Monique and the Mango Rains describes a companionship that progresses between the writer, Kris Holloway, and a local health care worker or midwife in the Nampossela village, Mali, for the period of the writer’s Peace Corps assignment there, from 1989 to 1991.
After reading the book which mentions the maternal and neonatal situation in Mali, one of the poorest countries in the world, is pitiable. (1) Child birth takes place under lantern light, in Mud bricks with profuse sweating without electricity, no running water, no emergency backup. With only the grace of God and the skill of a midwife that child birth takes place in remote villages in the country of Mali, West Africa, having the third highest total fertility rate in the world and one in twelve women perishes in childbirth or pregnancy. There are hardly any skilled births attendants present in the rural areas. Unlike US where multispecialty hospitals are present in the vicinity and child birth takes place under the assistance of learned and trained midwives in hospitals only. There is no scarcity of electricity and water in US in hospitals and standards of care are very high. But the similarity that comes out between child birth in US and Mali is that the support from midwives is complete and both provide good care to the women in baby handling properly.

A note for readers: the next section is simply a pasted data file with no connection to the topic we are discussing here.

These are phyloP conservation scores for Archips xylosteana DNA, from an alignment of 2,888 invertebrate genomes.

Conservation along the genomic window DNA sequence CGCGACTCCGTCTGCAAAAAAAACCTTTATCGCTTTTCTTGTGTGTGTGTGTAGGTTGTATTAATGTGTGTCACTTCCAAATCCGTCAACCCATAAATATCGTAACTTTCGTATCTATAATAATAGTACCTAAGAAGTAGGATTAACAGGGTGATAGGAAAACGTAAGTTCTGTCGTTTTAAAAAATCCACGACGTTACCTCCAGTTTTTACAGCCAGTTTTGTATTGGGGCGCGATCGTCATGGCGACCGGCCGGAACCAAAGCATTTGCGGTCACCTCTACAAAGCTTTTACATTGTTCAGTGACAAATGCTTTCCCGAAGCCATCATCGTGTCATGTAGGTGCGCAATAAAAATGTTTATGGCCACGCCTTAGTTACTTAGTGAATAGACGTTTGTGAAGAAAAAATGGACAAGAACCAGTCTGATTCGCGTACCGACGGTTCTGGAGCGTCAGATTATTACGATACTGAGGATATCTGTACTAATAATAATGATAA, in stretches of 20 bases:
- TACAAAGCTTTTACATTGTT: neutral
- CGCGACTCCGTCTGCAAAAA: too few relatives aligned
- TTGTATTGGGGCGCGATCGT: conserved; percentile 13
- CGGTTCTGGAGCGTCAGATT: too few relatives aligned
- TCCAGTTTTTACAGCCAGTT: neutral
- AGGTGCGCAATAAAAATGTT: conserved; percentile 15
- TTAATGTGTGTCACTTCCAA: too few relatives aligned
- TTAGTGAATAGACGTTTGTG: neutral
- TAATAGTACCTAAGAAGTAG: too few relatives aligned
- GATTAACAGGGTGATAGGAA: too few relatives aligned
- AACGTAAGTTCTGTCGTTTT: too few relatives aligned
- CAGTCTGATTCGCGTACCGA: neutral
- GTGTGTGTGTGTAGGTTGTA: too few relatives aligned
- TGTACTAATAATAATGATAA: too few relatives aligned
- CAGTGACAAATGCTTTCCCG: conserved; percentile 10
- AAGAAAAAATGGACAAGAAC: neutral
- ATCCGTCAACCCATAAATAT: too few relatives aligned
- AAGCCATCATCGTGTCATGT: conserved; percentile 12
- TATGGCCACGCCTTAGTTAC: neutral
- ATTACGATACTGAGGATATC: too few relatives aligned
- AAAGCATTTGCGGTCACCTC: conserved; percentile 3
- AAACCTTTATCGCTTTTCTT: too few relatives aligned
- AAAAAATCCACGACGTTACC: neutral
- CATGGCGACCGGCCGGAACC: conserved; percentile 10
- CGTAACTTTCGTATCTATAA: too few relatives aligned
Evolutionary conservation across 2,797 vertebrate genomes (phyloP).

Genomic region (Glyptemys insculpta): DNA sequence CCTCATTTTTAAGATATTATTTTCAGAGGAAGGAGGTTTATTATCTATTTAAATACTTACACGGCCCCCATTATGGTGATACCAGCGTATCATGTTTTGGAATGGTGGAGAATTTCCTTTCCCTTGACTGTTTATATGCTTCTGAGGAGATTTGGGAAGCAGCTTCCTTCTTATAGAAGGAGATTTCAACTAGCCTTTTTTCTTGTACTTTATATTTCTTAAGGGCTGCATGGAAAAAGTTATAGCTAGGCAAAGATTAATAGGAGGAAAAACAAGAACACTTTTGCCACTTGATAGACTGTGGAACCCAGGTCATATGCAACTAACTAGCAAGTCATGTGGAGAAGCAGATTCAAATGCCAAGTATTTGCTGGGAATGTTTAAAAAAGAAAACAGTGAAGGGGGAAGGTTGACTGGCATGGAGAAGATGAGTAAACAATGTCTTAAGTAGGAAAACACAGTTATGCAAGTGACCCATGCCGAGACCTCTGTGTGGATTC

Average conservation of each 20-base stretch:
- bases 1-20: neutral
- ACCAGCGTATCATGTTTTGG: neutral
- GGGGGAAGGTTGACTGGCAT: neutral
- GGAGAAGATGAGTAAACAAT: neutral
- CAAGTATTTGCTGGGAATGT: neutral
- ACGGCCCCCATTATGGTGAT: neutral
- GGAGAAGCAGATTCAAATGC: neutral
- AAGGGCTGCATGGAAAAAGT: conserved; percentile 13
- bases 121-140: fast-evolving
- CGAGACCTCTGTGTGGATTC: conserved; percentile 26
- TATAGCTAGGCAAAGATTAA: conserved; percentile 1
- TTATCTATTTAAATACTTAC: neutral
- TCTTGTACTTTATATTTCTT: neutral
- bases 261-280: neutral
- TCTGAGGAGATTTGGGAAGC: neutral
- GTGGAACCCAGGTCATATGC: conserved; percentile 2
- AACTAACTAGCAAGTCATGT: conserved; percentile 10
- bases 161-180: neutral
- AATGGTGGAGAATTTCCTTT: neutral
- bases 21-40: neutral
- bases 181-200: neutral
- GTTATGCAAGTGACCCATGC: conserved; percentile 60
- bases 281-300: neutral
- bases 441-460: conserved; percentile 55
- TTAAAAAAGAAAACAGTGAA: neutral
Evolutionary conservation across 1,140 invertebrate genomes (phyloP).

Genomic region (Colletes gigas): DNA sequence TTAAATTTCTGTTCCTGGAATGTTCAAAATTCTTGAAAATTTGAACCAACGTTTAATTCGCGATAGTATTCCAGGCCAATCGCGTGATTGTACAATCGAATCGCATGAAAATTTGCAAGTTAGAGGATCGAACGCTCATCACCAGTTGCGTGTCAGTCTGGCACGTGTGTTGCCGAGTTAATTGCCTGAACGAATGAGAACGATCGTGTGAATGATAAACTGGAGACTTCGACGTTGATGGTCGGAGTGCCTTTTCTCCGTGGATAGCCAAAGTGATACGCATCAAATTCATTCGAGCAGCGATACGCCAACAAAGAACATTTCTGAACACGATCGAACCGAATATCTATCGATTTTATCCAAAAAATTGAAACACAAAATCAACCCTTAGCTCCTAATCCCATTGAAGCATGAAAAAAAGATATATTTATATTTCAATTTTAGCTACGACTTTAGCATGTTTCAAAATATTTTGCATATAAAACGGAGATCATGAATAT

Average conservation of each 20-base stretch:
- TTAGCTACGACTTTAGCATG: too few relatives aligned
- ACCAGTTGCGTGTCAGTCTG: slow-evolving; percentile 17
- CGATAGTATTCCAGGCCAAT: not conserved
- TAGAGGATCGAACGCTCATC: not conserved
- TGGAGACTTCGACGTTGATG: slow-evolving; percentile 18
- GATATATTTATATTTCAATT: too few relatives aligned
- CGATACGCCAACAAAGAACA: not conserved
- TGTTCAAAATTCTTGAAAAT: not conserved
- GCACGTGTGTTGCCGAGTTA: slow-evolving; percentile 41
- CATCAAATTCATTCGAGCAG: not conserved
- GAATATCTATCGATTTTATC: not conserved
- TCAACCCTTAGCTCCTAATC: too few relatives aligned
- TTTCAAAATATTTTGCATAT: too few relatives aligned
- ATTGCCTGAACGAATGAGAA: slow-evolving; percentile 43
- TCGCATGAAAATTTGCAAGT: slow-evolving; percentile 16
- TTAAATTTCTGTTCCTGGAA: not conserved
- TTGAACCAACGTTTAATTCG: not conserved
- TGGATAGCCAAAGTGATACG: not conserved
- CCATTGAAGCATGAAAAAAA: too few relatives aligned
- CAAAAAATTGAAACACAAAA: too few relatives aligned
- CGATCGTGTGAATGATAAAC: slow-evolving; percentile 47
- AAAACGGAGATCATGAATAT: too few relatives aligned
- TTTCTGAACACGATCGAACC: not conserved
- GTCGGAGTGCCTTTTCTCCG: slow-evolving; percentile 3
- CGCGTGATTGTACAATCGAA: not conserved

The only advantage of giving birth to children it seems to be is the education is free and compulsory for children unto 9 years of age, which is a bright idea to end the poverty from country. Disadvantages of giving birth in Mali are numerous as one would be deprived of excellent medical facilities provided in any other country in a safe and clean hospital environment. Due to poverty, scarcity of...
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...1. Kris as instructed by Monique assists in midwifery work in the small, ruined birthing house, which was built by the Chinese in an earlier initiative of development.
The book provides learning of the simple methods that midwives in village have been using to assist women in childbirth and provide counselling to mothers on their newborns’ health along with keeping records, explaining them to make baby food and oral rehydration therapy to be given to kids which has made an enormous difference in their lives. Holloway along with the village details of midwife practice offers insights into gender relations, biasing in system giving a strong preference to son over daughter, practice of birth control and infertility, along with circumcision in females and the value of women’s work. Work of Holloway depicts keen observations about general features of life in rural Mali.
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